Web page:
Workers at a construction site of a China Evergrande Group development in Wuhan, on December 22. The developer has more than US$300 billion of debts and is scrambling to raise cash. Photo: Bloomberg
Workers at a construction site of a China Evergrande Group development in Wuhan, on December 22. The developer has more than US$300 billion of debts and is scrambling to raise cash. Photo: Bloomberg
Nicholas Spiro
Opinion

Opinion

The View by Nicholas Spiro

Why the loss of confidence in China’s property market is set to persist

  • Beijing has been more resolute in reining in the excesses in the property sector in the face of a sharp slowdown than markets anticipated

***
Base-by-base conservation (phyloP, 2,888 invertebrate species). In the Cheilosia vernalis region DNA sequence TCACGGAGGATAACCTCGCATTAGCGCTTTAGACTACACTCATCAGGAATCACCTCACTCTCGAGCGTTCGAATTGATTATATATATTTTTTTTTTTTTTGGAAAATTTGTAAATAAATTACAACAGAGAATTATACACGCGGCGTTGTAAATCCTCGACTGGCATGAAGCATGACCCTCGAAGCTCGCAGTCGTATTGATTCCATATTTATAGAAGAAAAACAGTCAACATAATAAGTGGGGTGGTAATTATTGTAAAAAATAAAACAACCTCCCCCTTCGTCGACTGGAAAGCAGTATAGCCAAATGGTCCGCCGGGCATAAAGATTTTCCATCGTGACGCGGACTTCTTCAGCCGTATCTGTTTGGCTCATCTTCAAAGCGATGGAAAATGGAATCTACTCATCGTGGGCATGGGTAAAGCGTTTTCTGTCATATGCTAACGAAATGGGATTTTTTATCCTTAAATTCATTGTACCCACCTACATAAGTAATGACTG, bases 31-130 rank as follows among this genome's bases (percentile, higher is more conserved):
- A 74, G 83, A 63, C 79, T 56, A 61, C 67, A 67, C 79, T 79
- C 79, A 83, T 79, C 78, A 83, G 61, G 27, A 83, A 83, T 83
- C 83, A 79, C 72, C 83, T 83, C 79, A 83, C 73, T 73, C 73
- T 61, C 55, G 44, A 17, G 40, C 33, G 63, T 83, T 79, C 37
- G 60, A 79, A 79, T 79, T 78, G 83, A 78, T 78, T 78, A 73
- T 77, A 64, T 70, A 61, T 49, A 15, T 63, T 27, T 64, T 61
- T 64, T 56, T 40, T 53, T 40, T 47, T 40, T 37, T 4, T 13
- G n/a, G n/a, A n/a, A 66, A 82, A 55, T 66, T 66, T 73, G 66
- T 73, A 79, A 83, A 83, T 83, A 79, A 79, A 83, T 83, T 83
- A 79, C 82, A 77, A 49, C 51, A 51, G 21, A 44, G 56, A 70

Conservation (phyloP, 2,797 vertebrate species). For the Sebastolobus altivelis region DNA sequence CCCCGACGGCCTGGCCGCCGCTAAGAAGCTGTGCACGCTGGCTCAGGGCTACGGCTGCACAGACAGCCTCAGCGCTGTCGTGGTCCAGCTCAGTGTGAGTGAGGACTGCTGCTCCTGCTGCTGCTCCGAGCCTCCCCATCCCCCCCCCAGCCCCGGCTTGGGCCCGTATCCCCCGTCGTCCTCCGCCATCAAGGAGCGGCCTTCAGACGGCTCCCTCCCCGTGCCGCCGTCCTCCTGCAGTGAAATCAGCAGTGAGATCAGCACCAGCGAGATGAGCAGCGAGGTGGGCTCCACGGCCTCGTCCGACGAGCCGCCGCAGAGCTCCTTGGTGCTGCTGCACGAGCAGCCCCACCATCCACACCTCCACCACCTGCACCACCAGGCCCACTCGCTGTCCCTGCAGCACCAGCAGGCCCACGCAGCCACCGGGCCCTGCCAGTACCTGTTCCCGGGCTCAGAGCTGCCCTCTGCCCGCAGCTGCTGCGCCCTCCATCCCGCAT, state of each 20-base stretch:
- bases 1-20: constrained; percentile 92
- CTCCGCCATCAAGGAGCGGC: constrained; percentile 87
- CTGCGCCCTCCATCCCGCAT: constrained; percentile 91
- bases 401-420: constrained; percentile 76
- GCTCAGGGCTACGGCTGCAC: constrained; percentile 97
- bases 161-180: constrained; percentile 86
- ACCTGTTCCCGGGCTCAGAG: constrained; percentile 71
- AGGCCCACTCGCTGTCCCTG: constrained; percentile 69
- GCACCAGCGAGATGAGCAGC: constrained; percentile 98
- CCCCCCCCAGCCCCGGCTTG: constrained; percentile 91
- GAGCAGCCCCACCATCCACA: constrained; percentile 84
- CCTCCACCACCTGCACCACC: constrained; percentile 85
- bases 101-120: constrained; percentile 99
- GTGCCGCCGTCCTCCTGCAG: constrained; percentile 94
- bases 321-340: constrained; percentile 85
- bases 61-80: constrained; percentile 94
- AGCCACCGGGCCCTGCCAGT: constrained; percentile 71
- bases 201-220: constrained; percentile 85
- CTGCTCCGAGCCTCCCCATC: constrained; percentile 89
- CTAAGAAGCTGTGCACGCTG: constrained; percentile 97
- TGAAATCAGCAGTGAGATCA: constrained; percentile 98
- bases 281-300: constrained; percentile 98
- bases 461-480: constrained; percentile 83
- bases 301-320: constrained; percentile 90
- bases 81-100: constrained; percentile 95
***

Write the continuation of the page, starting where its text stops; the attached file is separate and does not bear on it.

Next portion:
• Expectations of a dramatic reversal are unrealistic. Restrictions will be gradually eased, but the priority of taking the heat out of the market remains unchanged

Workers at a construction site of a China Evergrande Group development in Wuhan, on December 22. The developer has more than US$300 billion of debts and is scrambling to raise cash. Photo: Bloomberg
Workers at a construction site of a China Evergrande Group development in Wuhan, on December 22. The developer has more than US$300 billion of debts and is scrambling to raise cash. Photo: Bloomberg
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